1. PLACE the bay leaf, garlic and onion in a piece of cheesecloth tied with kitchen twine, or other device for easy removal.
2. DICE the beef into half-inch pieces and place in a large pot. Add the onion, garlic, herbs and salt and fill the pot the remainder of the way with water. Bring to a boil and simmer for about 4 hours, or until the meat is fall-apart tender. Then turn off the heat and remove the bay leaf, garlic and onion.
3. BOIL the corn in a separate pot until tender, about 20 minutes. Drain.
4. COOK the corn. Cover to keep warm and set aside.
5. MAKE the chile sauce. Soak the chiles in hot water for 20 minutes. Then combine them in a blender with the other ingredients plus enough of the beef broth to keep things spinning with ease. Once blended, strain and add to the pot of beef. Simmer for 20 more minutes, then add the corn.
6. SERVE with the garnishes on the side so people can add what they like. Add some warm tortillas into the mix and you are good to go!
This is maiz, also called choclo in Peru and Peruvian corn in the U.S. Photo courtesy PeruvianDelights.com.
MORE ABOUT MENUDO
In Mexico, there are regional variations, which have been brought to Mexican-American communities in the U.S.
There’s annual Menudo Festival in Santa Maria, California, where you can feast on the different varieties. Here’s more about menudo.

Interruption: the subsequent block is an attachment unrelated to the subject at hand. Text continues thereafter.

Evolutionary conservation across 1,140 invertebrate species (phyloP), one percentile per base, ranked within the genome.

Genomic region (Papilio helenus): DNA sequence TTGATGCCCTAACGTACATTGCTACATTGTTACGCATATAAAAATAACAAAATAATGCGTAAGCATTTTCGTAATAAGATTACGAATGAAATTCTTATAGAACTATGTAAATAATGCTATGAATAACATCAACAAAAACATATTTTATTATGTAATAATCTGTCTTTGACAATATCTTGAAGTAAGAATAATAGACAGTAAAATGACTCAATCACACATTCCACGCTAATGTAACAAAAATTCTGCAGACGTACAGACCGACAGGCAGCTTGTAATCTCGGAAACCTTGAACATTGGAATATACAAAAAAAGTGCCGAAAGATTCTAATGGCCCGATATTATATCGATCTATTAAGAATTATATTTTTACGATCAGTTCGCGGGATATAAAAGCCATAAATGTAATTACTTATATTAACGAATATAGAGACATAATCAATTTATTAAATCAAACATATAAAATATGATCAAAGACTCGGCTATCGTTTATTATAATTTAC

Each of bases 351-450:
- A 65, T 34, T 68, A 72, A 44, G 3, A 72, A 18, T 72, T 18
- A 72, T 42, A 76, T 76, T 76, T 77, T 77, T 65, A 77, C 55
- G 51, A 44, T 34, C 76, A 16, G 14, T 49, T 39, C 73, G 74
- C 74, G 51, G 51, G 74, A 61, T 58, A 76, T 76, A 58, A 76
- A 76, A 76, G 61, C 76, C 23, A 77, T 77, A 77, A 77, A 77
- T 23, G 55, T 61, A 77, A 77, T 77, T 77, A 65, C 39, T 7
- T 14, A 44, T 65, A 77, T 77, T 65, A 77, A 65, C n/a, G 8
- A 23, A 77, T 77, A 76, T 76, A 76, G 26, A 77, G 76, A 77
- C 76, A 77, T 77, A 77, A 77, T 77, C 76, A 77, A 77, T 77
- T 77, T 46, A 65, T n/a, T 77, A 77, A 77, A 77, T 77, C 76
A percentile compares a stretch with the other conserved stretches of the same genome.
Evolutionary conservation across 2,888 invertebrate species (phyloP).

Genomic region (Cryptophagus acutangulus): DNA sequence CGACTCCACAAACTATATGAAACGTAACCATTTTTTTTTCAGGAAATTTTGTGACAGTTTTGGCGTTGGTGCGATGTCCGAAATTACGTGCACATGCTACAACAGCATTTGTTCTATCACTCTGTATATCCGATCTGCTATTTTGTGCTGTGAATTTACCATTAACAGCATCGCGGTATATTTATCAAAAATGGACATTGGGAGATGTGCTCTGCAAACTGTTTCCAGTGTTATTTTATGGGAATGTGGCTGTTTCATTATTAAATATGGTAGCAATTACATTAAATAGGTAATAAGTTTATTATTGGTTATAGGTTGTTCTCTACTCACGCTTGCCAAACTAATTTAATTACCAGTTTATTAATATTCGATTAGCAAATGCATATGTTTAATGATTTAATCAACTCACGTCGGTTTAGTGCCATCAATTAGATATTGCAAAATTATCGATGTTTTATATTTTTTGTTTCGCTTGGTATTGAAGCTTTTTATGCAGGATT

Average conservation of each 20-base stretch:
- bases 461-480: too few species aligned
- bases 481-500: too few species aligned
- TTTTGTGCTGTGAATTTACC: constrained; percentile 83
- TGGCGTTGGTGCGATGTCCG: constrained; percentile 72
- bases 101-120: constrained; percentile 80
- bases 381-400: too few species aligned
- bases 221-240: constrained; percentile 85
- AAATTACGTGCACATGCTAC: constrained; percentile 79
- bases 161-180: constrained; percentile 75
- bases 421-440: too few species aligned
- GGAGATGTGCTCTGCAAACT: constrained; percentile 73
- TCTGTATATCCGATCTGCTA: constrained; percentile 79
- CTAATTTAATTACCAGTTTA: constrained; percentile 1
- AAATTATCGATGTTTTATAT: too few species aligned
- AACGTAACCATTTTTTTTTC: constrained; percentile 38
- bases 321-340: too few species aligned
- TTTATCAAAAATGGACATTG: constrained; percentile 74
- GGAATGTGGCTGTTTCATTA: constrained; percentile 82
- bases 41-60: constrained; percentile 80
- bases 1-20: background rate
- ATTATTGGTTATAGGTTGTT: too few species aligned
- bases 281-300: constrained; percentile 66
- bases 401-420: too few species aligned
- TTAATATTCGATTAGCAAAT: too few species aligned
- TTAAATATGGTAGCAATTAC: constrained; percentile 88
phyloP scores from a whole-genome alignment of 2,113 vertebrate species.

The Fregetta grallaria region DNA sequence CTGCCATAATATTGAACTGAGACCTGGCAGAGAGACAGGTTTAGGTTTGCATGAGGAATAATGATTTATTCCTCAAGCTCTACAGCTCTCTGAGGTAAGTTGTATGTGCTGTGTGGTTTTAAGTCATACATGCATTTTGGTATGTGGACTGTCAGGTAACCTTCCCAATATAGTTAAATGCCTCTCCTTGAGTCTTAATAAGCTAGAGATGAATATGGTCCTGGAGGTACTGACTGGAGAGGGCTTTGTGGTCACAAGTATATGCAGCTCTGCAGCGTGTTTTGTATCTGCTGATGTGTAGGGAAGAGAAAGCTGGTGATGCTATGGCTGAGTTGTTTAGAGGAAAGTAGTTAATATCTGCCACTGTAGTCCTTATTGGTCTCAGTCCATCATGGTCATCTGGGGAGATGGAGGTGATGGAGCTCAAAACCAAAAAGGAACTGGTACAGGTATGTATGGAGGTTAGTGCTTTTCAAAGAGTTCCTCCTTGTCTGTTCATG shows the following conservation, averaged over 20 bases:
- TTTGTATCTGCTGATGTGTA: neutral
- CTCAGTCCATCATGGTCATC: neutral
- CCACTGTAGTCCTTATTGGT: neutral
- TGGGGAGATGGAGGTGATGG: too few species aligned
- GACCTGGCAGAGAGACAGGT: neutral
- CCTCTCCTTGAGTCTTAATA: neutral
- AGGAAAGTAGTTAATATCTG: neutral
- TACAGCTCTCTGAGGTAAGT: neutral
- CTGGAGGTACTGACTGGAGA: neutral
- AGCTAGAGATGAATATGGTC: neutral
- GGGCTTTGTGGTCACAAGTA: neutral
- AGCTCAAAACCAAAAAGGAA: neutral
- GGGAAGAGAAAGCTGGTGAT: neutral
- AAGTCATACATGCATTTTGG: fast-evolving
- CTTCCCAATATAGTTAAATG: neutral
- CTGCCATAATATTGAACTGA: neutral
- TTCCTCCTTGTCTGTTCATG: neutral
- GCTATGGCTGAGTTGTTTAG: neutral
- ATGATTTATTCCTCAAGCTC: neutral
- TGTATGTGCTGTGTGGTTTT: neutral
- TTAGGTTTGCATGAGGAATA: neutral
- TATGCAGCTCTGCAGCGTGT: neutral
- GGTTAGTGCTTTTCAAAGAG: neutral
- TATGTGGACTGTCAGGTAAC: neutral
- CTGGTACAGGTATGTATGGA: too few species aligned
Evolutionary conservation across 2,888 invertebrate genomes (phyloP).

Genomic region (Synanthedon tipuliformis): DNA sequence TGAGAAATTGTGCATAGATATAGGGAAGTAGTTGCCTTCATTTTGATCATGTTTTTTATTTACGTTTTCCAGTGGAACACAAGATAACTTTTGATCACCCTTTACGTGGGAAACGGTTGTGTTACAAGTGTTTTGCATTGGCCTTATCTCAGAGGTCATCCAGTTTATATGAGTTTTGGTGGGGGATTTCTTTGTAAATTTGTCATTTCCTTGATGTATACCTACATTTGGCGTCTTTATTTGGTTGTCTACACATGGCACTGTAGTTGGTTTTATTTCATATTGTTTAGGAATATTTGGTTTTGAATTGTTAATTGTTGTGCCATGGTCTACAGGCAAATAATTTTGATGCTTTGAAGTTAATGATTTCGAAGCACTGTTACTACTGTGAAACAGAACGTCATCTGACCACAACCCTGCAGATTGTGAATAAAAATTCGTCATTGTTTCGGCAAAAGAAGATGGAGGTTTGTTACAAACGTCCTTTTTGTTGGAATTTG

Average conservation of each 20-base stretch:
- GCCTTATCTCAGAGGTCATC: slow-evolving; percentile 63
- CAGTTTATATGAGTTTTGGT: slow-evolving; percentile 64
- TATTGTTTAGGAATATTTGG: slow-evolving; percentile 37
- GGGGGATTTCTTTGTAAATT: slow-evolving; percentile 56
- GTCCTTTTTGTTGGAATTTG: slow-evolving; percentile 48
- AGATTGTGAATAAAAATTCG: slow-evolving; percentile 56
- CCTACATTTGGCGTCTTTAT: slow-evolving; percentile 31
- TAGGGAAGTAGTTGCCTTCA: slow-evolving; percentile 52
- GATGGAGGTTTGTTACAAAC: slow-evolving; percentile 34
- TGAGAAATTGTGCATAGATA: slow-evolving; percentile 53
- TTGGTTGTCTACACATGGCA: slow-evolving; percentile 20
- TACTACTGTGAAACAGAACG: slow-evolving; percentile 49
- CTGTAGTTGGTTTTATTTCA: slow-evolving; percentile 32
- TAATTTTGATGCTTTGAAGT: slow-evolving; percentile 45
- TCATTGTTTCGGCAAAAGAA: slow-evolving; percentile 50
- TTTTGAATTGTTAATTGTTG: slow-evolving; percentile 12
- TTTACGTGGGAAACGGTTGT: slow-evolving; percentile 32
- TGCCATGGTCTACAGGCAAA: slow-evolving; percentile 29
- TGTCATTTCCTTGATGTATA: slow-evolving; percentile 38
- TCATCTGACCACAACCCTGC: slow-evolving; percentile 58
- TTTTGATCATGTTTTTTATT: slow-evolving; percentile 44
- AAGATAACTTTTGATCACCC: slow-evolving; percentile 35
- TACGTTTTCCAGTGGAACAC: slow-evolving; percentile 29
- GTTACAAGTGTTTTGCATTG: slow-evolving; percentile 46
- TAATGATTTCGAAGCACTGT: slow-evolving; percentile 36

Most historians believe that maize was domesticated in the Tehuacan Valley of Mexico. Numerous varieties were cultivated by the Olmecs and Mayas. Corn had spread throughout Mesoamerica by 2500 B.C.E.
In a region with so many varieties of corn, names evolved. The type of corn grown in the U.S. is called elote (ee-LO-tay). Peruvian-style corn, with giant white kernels, is called maiz (ma-EES).
It is also called choclo in Peru (more than 30 varieties of corn are grown in every color and size imaginable). These jumbo kernels have a different texture than American corn varieties and are less sweet. They were first cultivated in Cusco, the city high in the Andes that was once the capital of the Inca empire.
Choclo has been a staple of the Peruvian diet for thousands of years. It is used to make everything from tamales to soups and pastries.
It can typically be found frozen or dried at Latin markets and online.